Lucy is an Australopith discovered in 1974. She got her name because the song ‘Lucy in the Sky with Diamonds’ was playing as she was being excavated. Properly, Lucy is a female of the species Australopithecus afarensis, several hundred pieces of bone fragments representing 40 percent of her skeleton were eventually found. Lucy became famous as a representative of the Australopiths and in the field of human evolution the best known early man fossil in the world. She has been dated right about 3.2 million years ago. The life span of the species A. afarensis has been dated between 3.9 and 2.9 million years ago.
Here is Lucy…
There is another Australopith that predated Lucy, Australopithecus anamensis first discovered in 1965, this Australopith’s life span has been dated 4 to 4.5 million years ago. Nearly one hundred fossil specimens are known from Kenya and Ethiopia, representing over 20 individuals from this species.
This is interesting, here is a skull of a A. anamensis and this is pretty much what it looks like when discovered.
Not the same skull shown above but next is another anamensis skull after being cleaned up and reconstructed. The white areas are the places bone was missing. You can see there is quite the process involved in restoring and reconstructing ancient fossils. It can take years to extricate the bone fragments from the rock encasing them.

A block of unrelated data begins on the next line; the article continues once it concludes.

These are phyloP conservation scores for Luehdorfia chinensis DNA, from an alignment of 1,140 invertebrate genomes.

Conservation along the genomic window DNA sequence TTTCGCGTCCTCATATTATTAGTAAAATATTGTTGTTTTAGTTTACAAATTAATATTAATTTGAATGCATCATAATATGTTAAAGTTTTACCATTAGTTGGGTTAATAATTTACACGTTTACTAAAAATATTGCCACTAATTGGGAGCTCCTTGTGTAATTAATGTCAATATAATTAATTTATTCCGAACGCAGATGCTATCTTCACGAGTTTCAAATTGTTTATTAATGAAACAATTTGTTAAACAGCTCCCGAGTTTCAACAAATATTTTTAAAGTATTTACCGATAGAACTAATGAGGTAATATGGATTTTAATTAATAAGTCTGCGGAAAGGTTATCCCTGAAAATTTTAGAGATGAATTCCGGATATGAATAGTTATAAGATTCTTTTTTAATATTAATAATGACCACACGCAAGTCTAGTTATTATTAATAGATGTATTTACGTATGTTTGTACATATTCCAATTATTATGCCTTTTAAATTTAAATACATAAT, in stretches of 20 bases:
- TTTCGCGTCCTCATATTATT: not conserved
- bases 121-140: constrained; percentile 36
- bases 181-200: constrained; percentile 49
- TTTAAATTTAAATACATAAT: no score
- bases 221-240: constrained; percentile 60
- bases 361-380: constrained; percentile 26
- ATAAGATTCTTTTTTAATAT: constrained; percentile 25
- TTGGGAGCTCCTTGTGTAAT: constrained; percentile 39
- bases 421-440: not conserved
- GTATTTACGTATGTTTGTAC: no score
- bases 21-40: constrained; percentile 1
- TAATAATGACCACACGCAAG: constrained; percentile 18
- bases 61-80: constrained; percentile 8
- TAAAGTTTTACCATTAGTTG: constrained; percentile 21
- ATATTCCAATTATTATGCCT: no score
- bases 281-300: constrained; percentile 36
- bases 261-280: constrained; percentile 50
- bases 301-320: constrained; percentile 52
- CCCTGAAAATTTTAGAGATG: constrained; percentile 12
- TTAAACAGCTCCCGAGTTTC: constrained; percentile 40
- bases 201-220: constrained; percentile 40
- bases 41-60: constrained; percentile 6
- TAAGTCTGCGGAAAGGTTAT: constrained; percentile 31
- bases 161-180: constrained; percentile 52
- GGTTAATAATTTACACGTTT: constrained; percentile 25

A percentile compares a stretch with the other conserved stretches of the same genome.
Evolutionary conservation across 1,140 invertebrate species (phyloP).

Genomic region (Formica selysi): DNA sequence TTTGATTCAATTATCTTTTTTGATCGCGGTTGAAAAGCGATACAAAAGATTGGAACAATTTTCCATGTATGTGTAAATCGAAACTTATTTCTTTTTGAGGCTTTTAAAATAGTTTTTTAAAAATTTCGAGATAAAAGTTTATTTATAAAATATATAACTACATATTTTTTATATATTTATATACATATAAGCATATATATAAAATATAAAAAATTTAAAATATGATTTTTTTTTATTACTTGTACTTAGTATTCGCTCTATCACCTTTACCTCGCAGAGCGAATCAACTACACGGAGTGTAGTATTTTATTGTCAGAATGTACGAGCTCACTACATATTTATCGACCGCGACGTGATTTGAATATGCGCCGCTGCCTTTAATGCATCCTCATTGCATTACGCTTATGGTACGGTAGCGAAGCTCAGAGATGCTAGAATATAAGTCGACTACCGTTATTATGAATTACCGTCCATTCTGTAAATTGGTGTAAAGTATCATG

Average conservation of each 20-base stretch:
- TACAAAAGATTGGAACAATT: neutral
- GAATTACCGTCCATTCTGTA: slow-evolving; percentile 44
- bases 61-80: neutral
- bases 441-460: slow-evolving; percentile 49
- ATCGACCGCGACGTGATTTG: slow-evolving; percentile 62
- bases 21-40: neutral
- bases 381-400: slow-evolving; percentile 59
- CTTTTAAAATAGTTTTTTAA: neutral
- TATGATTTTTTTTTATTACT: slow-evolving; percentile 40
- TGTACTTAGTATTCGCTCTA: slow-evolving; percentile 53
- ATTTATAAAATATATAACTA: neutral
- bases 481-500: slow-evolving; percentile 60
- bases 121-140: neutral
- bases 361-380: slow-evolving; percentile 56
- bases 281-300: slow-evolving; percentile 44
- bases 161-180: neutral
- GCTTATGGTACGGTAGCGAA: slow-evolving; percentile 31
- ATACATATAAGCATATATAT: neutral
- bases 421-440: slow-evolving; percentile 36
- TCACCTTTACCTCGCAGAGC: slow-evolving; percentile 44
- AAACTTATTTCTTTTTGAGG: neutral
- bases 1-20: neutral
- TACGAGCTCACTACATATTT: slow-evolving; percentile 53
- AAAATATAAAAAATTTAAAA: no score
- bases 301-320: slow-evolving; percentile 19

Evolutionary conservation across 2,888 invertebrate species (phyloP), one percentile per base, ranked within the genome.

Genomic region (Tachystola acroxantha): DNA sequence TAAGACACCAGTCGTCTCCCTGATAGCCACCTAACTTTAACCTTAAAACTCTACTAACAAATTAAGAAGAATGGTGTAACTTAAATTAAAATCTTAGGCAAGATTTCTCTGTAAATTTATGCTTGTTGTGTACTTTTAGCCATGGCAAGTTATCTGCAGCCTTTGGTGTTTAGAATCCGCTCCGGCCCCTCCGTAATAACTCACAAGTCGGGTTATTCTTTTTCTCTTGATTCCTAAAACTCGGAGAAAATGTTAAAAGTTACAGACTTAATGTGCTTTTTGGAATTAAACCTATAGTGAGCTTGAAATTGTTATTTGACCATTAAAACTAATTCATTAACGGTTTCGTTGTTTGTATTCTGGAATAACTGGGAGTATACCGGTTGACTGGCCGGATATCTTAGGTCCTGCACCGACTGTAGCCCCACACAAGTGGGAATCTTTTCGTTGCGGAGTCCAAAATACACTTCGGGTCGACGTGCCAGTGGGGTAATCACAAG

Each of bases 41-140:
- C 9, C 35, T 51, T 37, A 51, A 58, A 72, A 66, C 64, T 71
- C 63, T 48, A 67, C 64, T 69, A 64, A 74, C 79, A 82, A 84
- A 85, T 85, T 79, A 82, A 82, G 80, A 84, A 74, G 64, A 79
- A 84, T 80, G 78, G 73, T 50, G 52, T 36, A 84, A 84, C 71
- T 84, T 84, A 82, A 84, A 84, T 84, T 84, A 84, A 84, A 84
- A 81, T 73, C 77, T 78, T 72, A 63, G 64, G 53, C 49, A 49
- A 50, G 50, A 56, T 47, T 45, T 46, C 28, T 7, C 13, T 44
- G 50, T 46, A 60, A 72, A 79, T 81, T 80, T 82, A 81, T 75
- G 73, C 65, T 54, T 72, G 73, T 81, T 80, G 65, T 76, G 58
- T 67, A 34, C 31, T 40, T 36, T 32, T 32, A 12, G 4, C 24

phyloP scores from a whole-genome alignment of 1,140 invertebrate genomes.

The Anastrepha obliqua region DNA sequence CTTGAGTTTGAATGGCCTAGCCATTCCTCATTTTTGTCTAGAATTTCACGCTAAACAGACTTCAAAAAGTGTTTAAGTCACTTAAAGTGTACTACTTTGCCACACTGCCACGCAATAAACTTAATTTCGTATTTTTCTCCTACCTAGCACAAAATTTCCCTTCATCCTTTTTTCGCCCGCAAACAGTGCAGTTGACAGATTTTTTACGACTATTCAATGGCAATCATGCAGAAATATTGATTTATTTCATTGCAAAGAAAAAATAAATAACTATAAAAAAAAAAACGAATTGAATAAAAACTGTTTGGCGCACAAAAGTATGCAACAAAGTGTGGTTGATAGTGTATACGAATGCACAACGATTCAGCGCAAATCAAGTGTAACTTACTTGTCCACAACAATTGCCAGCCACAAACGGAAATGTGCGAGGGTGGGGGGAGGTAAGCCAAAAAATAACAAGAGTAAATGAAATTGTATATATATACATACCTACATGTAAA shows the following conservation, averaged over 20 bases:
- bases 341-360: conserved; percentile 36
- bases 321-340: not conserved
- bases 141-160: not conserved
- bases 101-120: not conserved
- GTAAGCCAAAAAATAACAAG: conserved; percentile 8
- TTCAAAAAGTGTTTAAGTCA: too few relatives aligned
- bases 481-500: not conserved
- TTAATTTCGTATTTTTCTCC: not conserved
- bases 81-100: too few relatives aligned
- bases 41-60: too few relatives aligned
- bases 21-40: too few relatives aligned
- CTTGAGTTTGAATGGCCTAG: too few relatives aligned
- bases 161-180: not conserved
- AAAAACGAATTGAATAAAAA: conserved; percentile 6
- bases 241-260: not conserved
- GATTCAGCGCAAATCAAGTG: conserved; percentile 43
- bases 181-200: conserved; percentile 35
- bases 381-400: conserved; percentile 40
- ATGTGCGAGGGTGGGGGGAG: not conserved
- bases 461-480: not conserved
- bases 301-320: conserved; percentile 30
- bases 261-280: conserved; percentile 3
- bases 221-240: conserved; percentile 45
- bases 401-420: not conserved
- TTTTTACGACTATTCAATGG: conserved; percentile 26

What about the hominins that came before the Australopiths? How many were there and really what’s the deal with them anyway?
The thing about the Australopiths is that among Anthropologists they are widely considered to be bona fide early hominins, part of our human legacy, whereas before them there have been discoveries of several different fossil finds that could be possible hominins but the evidence is not conclusive as we shall see.
The Starting Point In Time
The starting point for the first exclusive ancestor to modern man and human evolution starts with the split from the last common ancestor to both humans and chimpanzees. When the ancestral line split and chimpanzees and humans went their separate ways that is the point we start at. As you can imagine that was a long time ago and fossil evidence is sparse at best and the estimates for the exact time of the split varies wildly. Some say it could be 13-14 million years ago and others say more like 7-8 million years ago.
I think the 7-8 million years ago is the more supported view at this point until some new fossil discoveries are made.
And yes, there is actually an acronym for it… CHLCA or chimpanzee-human last common ancestor.
Let me just say right here that the next post I make is going to be about the sexy and intensely interesting Linnaean taxonomy. I am not going to tip my hand on that but honestly, it’s riveting.
Whenever the split occurred it broke the Tribe: Hominini into two branches or sub-tribes. The human sub-tribe is called Homininia and the chimp sub-tribe is called Pania.
At this point we are only concerned with human evolution so if you are in the sub-tribe Homininia you are called a hominin. All of the species belonging in the human legacy are hominins. Below the sub-tribe classification, you have Genus and Species and even sub-species to designate individual species. Most commonly species are named by their Genus classification first and then the species name. The Genus is always capitalized and the species is not. This is called binomial nomenclature.